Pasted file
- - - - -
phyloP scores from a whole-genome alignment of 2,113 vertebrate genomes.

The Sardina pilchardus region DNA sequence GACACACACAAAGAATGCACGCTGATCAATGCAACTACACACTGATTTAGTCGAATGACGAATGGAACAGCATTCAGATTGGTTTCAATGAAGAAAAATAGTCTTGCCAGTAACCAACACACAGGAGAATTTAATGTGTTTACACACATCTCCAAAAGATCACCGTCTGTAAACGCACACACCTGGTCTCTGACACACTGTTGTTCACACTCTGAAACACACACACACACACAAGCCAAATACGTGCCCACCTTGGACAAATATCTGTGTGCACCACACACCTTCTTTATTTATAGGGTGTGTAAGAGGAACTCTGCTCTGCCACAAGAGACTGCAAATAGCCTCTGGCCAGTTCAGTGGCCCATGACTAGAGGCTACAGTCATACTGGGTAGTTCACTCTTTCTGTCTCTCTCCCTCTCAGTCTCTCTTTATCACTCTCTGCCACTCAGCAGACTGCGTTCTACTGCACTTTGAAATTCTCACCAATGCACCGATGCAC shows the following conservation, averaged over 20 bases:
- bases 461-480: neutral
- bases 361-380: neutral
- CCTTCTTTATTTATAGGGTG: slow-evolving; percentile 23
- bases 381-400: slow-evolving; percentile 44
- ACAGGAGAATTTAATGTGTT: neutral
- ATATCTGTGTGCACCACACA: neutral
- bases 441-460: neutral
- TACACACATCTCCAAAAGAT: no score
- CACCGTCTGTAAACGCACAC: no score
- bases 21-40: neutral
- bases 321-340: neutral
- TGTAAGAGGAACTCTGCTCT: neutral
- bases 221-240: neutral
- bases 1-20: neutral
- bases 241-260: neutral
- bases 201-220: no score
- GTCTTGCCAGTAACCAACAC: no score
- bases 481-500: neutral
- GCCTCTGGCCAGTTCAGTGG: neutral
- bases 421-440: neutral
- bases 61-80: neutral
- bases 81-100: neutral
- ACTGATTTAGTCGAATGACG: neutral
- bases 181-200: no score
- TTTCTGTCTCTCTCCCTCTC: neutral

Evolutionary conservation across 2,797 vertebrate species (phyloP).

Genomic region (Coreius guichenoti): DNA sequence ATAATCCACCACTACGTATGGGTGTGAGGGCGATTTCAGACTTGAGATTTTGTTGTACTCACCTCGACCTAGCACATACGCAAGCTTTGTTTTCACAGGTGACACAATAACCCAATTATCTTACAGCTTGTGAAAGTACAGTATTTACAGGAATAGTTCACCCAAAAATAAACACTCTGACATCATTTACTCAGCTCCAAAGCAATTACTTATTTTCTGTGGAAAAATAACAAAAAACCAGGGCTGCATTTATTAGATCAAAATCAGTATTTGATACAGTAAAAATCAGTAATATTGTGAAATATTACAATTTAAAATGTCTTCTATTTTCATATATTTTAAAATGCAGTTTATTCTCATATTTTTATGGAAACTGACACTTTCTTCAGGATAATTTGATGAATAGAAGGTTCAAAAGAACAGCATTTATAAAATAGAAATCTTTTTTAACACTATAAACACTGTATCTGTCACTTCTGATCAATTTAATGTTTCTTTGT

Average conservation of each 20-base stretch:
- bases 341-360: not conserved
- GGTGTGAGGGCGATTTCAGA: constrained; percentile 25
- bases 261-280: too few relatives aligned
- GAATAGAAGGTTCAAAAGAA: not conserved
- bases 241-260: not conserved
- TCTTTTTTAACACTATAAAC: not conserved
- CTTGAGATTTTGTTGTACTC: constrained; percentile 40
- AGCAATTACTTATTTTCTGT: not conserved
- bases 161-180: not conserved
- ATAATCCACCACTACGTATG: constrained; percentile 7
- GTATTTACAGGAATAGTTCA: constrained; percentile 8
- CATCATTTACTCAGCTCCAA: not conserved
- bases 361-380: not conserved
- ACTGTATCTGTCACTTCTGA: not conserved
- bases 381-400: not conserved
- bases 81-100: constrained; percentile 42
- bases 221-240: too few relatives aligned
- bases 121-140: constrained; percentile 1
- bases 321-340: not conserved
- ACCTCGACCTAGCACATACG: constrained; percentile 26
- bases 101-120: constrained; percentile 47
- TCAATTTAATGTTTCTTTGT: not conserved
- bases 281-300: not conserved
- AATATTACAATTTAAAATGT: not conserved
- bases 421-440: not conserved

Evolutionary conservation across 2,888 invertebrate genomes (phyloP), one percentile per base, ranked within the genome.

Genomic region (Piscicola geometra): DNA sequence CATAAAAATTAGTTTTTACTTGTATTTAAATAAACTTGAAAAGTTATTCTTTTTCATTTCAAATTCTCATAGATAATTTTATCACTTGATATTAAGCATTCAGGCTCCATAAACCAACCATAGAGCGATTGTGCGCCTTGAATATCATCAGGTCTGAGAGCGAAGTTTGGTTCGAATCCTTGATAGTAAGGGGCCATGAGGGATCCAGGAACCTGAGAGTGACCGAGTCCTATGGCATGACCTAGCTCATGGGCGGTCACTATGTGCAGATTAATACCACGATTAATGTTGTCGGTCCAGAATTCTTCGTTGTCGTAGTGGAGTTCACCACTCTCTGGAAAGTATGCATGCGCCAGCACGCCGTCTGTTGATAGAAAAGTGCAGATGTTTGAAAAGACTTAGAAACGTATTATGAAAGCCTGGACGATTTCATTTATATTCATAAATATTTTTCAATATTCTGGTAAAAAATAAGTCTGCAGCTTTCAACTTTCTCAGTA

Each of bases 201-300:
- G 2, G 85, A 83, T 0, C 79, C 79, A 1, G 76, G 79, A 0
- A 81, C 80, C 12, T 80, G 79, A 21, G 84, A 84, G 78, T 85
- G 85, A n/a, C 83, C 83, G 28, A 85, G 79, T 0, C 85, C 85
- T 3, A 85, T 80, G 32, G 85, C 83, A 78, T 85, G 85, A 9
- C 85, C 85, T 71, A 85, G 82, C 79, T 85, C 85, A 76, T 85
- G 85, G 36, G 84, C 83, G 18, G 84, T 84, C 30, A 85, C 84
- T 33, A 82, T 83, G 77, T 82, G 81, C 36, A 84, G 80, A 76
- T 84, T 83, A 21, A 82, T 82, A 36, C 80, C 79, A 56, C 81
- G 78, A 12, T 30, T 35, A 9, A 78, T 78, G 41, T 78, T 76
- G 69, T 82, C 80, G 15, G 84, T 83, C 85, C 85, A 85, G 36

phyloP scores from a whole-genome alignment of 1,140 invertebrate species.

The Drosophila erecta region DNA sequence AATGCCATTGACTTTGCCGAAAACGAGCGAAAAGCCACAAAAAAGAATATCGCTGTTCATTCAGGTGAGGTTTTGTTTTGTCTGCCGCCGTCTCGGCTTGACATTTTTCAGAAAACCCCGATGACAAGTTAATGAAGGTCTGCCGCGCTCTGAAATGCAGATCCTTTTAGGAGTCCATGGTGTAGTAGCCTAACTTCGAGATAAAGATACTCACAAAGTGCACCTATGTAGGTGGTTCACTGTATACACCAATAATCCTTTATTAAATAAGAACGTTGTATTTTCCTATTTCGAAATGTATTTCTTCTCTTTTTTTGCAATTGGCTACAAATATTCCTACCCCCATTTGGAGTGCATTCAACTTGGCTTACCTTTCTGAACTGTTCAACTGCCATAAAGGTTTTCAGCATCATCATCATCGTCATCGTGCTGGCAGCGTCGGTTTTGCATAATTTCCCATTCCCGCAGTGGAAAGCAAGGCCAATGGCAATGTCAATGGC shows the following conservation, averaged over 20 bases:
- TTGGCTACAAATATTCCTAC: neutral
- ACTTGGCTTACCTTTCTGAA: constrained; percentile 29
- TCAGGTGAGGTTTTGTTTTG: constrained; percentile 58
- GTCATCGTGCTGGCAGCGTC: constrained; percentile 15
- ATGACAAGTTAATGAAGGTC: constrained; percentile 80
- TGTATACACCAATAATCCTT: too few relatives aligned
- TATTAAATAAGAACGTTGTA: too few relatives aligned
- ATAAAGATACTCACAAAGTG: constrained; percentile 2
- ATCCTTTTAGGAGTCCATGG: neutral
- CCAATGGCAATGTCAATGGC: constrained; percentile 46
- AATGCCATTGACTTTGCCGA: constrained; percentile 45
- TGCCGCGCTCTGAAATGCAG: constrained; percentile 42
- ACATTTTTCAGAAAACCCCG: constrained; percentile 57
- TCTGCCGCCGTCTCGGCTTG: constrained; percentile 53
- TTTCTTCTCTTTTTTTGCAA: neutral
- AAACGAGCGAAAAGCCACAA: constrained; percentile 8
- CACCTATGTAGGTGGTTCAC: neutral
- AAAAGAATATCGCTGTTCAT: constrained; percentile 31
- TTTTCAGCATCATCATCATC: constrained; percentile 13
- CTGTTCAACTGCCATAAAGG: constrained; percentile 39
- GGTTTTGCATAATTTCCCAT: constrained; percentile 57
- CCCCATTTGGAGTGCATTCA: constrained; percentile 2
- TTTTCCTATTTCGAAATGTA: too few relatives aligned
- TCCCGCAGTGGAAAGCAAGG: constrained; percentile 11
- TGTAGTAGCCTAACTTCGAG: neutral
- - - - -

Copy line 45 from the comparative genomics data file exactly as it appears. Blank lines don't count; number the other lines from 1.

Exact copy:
- bases 381-400: not conserved